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Media lessons from the war: journalists in Europe are still learning about Ukraine


Ukraine House in Denmark held a panel discussion “Media lessons from the war: Ukrainian and Danish perspectives" where Danish and Ukrainian journalists reflected on challenges and key lessons for the media after over a year of Russia’s full-scale invasion of Ukraine.

The discussion was moderated by Nataliiya Popovych, chairperson of Ukraine House in Denmark, co-founder of Ukraine Crisis Media Center and Resilient Ukraine, and an expert in international communications.

Nataliia underlined that the Russian war in Ukraine started not in 2022 but in 2014. Back then it was difficult to explain to the international audience what was going on in Ukraine and convince Europeans how dangerous this situation is for the whole region.






















From left to right: Charlotte Harder, Sevgil Musaieva


The editor-in-chief of one of the biggest Ukrainian online media Ukrainska Pravda Sevgil Hayretdın Qızı Musaieva agreed that russia spread propaganda narratives such as “Crimea was forever russian territory” for decades and spent billions of dollars on it.


“Putin destroyed all independent and even oligarchs’ media infrastructure in russia which made any alternative opinion impossible. Since 2014 Ukrainians were pictured only as fascists and nationalists. Russian propagandists are as guilty as Putin in this war's consequences. And I hope to see them all at the Hague bench,”

said Sevgil Musaieva.


A Ukrainian expert reminded that since February 2022 Ukraine has become the leading subject of the media headlines globally. At the same time the world didn’t expect that bravest level of Ukrainian resistance and resilience which could be explained by the lack of knowledge about Ukrainian history.


“People around the world just simply didn’t know a lot about Ukrainian fighting for independence for centuries. Modern revolutions in Ukraine started as a response for violence against journalists or students. And we were able to resist in this war because we already had a prominent civil society,” explained Sevgil Musaieva.


Talking about some of the lessons learned by Ukrainian journalists since the full-scale invasion of Ukraine, the editor-in-chief of Ukrainska Pravda formulated four of them: 1. Do not harm. 2. Be with your people. 3 Truth helps to win. 4. Remember about domestic topics including problems with reforms and corruption.

As the world watched the largest humanitarian catastrophe since the Second World War develop on European soil, it quickly became apparent that there were many knowledge gaps in the global perception of Ukraine.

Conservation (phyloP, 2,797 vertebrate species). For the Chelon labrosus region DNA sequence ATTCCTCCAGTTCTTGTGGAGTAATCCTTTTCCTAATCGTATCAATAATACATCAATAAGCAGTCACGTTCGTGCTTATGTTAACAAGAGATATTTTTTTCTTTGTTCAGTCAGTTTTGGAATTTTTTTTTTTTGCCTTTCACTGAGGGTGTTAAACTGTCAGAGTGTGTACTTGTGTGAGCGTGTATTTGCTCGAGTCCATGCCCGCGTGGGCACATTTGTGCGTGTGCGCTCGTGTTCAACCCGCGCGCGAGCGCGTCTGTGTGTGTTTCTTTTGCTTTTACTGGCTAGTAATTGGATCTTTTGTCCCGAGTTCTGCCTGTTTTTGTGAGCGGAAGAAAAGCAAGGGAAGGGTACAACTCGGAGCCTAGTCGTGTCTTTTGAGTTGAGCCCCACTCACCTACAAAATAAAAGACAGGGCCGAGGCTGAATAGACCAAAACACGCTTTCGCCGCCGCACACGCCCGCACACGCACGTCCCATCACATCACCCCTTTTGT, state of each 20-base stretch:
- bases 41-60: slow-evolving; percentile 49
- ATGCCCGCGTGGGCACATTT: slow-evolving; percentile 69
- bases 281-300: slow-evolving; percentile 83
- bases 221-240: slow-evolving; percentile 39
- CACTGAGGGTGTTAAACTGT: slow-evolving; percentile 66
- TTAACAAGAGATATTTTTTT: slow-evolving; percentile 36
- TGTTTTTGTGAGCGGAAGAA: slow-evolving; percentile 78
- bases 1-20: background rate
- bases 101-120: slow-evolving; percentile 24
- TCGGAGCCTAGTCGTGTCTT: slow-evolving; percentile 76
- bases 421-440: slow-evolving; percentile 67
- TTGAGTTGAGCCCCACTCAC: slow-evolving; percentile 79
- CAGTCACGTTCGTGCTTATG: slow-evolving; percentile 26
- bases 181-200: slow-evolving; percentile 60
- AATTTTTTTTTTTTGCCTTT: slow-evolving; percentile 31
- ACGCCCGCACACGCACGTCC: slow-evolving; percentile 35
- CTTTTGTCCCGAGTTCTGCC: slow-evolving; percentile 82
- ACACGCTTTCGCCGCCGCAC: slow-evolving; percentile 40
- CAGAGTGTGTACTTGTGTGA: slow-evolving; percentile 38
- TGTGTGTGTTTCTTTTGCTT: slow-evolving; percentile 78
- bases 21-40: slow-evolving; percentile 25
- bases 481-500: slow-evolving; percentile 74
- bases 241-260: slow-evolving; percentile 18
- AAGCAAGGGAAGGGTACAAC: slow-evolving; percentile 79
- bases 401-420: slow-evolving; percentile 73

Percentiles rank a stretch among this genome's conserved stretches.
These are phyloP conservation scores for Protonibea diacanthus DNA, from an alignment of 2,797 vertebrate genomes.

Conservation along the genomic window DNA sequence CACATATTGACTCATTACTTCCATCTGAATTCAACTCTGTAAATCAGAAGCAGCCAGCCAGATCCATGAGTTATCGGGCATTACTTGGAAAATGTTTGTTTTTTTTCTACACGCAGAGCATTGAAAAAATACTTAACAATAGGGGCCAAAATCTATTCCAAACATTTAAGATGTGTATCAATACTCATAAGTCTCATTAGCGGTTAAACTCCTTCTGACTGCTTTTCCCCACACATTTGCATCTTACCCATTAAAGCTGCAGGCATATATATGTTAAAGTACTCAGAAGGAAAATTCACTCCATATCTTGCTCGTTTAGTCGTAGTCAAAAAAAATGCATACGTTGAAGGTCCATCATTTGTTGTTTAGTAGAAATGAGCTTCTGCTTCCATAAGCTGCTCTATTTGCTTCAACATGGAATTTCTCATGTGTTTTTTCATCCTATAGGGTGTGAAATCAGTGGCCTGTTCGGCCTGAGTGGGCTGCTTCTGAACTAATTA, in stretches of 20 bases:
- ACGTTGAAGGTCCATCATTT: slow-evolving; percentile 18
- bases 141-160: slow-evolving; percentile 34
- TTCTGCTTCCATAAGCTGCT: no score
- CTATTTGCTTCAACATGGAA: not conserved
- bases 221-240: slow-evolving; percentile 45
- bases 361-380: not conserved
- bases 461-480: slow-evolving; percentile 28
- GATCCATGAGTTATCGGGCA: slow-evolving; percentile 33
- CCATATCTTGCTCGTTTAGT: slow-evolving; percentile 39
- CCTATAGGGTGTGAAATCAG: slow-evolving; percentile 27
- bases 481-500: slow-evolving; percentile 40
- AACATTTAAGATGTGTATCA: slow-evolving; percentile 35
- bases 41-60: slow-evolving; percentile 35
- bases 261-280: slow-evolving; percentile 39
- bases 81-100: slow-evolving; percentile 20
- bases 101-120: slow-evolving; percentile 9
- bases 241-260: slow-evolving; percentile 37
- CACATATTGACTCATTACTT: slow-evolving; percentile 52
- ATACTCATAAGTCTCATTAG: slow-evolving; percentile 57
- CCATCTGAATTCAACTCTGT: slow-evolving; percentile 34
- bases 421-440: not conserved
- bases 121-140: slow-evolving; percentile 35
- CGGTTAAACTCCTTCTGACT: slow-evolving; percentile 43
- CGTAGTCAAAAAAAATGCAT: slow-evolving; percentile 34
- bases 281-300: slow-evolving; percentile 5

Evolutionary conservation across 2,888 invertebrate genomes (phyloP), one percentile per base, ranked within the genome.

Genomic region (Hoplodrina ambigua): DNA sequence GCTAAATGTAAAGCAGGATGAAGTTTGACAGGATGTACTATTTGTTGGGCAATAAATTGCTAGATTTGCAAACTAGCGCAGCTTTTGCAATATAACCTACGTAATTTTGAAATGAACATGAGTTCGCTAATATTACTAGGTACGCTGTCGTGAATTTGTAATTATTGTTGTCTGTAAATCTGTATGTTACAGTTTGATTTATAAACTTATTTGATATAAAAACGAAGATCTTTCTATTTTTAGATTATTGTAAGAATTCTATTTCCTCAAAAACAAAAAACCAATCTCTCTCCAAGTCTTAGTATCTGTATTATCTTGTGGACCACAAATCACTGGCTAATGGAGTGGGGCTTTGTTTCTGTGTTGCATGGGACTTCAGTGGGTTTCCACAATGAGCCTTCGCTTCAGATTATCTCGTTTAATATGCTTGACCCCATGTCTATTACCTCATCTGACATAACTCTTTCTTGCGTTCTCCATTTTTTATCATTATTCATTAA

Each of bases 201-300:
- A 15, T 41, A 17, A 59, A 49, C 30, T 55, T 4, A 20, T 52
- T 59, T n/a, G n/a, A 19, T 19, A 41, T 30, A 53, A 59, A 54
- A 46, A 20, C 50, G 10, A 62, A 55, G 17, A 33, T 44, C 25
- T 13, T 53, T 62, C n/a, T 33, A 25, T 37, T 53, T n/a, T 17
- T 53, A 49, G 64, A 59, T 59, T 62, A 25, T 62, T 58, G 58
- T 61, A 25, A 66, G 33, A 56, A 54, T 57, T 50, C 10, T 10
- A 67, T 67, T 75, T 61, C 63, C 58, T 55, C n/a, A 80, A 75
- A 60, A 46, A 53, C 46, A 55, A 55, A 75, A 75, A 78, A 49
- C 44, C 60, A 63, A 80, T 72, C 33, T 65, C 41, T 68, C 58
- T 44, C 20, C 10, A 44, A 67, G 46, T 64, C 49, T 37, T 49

Charlotte Harder, the head of communications and press at the Danish Union

of Journalists admitted that Ukraine was covered as part of post-soviet countries because with such a big and dominating country as russia nearby many media sent their correspondents to moscow to cover topics from the whole region.

However, the war required a quick education about Ukraine for many journalists and reporters all around the world including Denmark.


“There was an awareness among Danes that this war is not a completely new situation and in fact it was going on for a long time. But when it turned into a full scale war then everything has changed.

Before that only special reporters who covered wars could be in the front. Now you need to send more people, educate them and take care of their security, teach them how to keep cyber security, and avoid misinformation. We also realized that journalists and photographers could be a target and this was also a scary situation for media people,” said Charlotte Harder.


Many journalists and reporters in Europe are still learning, and some Danish media may need to implement information sessions about the Ukrainian history, language etc. Something like that has been done before to increase the level of knowledge about the climate change, for example.

Talking about the sources which Danish media use for their work, Charlotte Harder admitted that they work even with the russian side, keeping a critical attitude for any of that information.


“We need to have as many channels as possible opened but to be very critical and be brave enough to declare what it is. I understand it seems strange or completely wrong but I think it’s still important to report what was being said by russian politicians or russian side. We need to know that as well to understand how they are thinking,”

convinced Charlotte Harder.


The head of communications and press at the Danish Union of Journalists is confident that interest in Ukraine and its development will stay for years.

“If you are going to join the EU, there will be a closer connection between Denmark and Ukraine and this topic will be followed by many people with big interest,” said Charlotte Harder.




Nataliia Popovych recalled how different international media covered the war in Ukraine which russia started in 2014.

In her opinion this “blindness” is caused by a “colonized mind”, influence of the russian studies at universities and russian propaganda for decades. Fortunately, now international media stopped reducing the war to the words “a conflict” or “an attack”.


Nataliia Popovych also underlined the importance of personal stories in media and Danish journalists are very good at bringing them up in their interviews or articles.



Nataliia Popovych, chairperson of Ukraine House in Denmark



“Ukrainian author Oksana Zabuzhko claims: you can't mourn the loss of those you didn't know about". That’s why it’s so important to introduce Ukrainian culture and heritage. That’s what we are doing in Ukraine House in Denmark as well,” says Nataliia.







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